Priorities and scope of care

A few weeks ago, I had a long phone chat with a caregiver that confirmed what I suspected: some caregivers feel that persons around them only keep thinking of what more the caregivers can do for the patient, without sparing a thought for the wellbeing of the caregiver.

This caregiver, let me call him/ her Emm, is handling fulltime support of a parent with dementia, alongside the responsibility of running the home and earning the money to do so. When Emm first contacted me, the parent (who had several medical problems) had not yet been diagnosed with dementia, but Emm had chanced upon my website and realized that the parent’s behavioral oddities could indicate dementia. Over several long calls, we discussed multiple aspects of caregiving and future planning. A formal diagnosis was obtained after a few months, and Emm’s self-education on dementia proved helpful in extracting more support from the consulting doctors than they were voluntarily offering. Emm also joined multiple forums to connect with volunteers and caregivers. Caregiving has subsequently stabilized.

In our last catch-up-and-chat call, Emm expressed disinterest in discussing dementia or knowing more about it. “I do not want to think about dementia” were the exact words. The parent was stable, seemingly content, clean, fed, with all medical checkups up-to-date. Emm wanted to use this stable period to work hard and build savings. Having already read up enough on dementia, Emm was confident about being able to recognize if the symptoms were worsening, and would contact me or others for help at that stage. “I hope you don’t mind if I don’t like to talk about dementia,” Emm told me.

I’m not exactly fond of talking about dementia myself, I said 🙂

I explained to Emm that while I do work in dementia care, I definitely did not expect everyone to go around twisting and turning their lives to make dementia the axis of their lives. The way I saw it, the whole point of support is that caregivers and patients should be able to live their own lives smoothly in spite of the patient’s dementia.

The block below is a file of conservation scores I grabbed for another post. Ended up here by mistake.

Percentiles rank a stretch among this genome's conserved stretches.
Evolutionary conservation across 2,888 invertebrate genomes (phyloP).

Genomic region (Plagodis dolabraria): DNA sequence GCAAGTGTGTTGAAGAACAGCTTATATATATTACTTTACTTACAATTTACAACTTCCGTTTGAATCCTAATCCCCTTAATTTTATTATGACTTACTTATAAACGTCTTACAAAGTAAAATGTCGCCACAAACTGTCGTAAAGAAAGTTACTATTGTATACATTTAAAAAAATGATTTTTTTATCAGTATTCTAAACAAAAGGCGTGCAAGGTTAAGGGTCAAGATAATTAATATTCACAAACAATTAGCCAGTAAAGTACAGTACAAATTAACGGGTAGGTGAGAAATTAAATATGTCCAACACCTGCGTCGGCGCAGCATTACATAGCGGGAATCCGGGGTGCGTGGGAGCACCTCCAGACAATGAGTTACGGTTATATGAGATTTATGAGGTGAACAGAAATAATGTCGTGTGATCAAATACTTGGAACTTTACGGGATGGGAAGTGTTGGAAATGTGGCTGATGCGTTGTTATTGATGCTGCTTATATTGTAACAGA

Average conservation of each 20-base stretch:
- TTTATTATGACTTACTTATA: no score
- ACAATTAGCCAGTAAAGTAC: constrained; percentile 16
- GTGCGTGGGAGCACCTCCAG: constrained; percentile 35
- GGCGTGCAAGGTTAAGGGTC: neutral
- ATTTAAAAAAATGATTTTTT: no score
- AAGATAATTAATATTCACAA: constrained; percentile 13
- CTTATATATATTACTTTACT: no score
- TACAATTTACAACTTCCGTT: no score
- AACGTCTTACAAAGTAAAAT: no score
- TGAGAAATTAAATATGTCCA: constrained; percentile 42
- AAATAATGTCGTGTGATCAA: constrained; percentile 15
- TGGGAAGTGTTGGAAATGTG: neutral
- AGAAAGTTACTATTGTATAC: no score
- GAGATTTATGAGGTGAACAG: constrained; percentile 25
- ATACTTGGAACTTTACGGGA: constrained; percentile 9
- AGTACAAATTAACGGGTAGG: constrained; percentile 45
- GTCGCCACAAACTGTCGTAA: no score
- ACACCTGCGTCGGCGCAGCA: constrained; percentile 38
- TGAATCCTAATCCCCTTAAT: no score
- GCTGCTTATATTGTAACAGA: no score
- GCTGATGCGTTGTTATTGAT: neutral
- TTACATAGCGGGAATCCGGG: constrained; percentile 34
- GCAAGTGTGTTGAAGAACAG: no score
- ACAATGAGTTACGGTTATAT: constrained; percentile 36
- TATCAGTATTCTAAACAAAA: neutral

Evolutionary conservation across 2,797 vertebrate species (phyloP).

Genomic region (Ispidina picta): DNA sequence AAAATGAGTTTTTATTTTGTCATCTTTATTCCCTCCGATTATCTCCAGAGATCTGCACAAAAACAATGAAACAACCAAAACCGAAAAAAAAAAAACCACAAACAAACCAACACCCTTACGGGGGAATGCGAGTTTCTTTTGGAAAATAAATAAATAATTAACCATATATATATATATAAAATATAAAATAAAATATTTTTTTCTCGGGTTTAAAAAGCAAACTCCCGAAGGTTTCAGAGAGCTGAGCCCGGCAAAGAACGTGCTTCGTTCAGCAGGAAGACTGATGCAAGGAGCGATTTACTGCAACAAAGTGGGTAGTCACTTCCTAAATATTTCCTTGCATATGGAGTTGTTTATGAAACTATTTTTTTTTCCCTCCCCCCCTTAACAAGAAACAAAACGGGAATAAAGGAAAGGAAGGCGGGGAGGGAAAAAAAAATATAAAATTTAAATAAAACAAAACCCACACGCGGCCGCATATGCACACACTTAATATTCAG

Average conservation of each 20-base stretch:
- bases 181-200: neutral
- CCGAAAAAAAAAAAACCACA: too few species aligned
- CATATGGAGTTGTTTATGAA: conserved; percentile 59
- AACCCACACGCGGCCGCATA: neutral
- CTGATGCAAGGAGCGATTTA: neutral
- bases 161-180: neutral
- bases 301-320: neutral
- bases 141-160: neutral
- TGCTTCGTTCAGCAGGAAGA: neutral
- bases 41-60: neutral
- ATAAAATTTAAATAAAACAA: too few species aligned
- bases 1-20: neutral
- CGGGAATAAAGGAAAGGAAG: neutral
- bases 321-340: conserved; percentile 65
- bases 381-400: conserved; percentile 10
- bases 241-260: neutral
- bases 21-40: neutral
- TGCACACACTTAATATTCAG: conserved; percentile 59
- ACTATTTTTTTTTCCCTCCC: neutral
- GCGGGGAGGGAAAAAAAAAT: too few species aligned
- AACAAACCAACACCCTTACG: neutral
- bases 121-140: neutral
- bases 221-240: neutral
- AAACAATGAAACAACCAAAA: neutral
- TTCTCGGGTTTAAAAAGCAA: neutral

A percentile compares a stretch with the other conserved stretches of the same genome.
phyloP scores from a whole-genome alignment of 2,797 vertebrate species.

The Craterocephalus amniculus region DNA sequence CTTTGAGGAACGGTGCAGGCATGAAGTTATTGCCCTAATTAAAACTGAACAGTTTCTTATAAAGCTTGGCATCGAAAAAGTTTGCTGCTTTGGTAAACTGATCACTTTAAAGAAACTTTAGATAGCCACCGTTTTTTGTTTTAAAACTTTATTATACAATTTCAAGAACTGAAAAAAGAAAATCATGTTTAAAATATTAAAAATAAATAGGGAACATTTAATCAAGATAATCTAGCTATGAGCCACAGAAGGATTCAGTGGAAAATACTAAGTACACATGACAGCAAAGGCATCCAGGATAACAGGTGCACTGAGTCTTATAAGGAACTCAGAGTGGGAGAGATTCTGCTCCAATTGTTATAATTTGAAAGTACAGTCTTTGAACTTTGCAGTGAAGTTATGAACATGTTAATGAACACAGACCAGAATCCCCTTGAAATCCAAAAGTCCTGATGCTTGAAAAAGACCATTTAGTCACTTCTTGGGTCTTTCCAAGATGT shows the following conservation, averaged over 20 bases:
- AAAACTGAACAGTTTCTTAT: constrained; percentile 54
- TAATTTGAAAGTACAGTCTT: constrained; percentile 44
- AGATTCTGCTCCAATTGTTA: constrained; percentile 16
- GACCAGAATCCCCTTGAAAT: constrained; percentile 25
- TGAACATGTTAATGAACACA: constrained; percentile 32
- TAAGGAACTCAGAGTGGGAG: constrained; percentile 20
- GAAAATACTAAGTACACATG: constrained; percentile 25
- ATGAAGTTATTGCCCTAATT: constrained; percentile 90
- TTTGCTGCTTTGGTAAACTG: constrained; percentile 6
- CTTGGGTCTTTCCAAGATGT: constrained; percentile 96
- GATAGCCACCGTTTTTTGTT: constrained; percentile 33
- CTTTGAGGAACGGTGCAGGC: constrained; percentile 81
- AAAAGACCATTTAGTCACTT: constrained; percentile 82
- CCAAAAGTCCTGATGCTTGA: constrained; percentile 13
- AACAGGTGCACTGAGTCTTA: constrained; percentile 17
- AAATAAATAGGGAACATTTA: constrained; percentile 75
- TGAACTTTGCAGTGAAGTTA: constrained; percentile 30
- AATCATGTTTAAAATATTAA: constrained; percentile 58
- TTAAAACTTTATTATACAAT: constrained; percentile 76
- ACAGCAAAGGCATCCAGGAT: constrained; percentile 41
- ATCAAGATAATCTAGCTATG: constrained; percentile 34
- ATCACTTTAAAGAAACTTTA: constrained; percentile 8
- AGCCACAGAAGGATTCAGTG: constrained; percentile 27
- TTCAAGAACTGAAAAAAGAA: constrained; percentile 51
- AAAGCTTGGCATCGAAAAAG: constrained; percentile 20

Emm continued, ” You know, I keep hearing in groups about how we must spend time sitting with the patients and talking to them and all that, but I don’t have the time and energy to such things. The care takes up so much time and energy that I have to struggle enough to meet my work deadlines and sometimes I just want to relax. Sometimes I feel so guilty.”

I could not find the right words for a few moments. Then I went on to assure Emm that what Emm was doing was already superhuman; to handle fulltime care alongside fulltime work alone was remarkable. Feeling guilty should be nowhere in the picture. Emm was handling both caregiving and career very well indeed.

We then moved over to chatting about stuff Emm could do to earn more and to relax or get friends and so on, and did not talk of dementia.

I thought long and hard about the call after it ended.

It occurs to me that caregivers are flooded with lots of advice, and this advice is usually not placed into any overall framework or perspective. So caregivers have to cope with increased work, and when they get advice, they must look at all their work, and all this advice, and evaluate this entire bundle to decide their priorities, and judge what is essential, what is do-able, and what is not.

A lot of caregiving advice I hear or read focuses on ‘love,’ and love is never ending. There is always one more possible way caregivers can show their love, and unfortunately, advice usually contains no tips to help caregivers prioritize between tasks.

The way I see it, there is a basic degree of caregiving that forms the core: knowing how to communicate with the patient, helping them with daily activities, creating a routine for them, having an environment where they are able to remain active as well, as safe.

Basic caregiving is a matter of doing things differently, using ways that are more effective and efficient because they take the realities of dementia into account. Instead of arguing or explaining, caregivers can be gentle, simplify, emotionally connect/ distract patient. When helping a patient, we save time if we let them work at their pace and remain calm (we don’t waste time and energy arguing, getting angry, and their getting angry). Home adjustments can make homes safer and more convenient for patients who can then walk without falling and not be tempted to wander out. The overall effort in all these core activities requires caregivers to make multiple changes in their habits and at home, and also uses up more time and energy than living with a “normal” adult would have.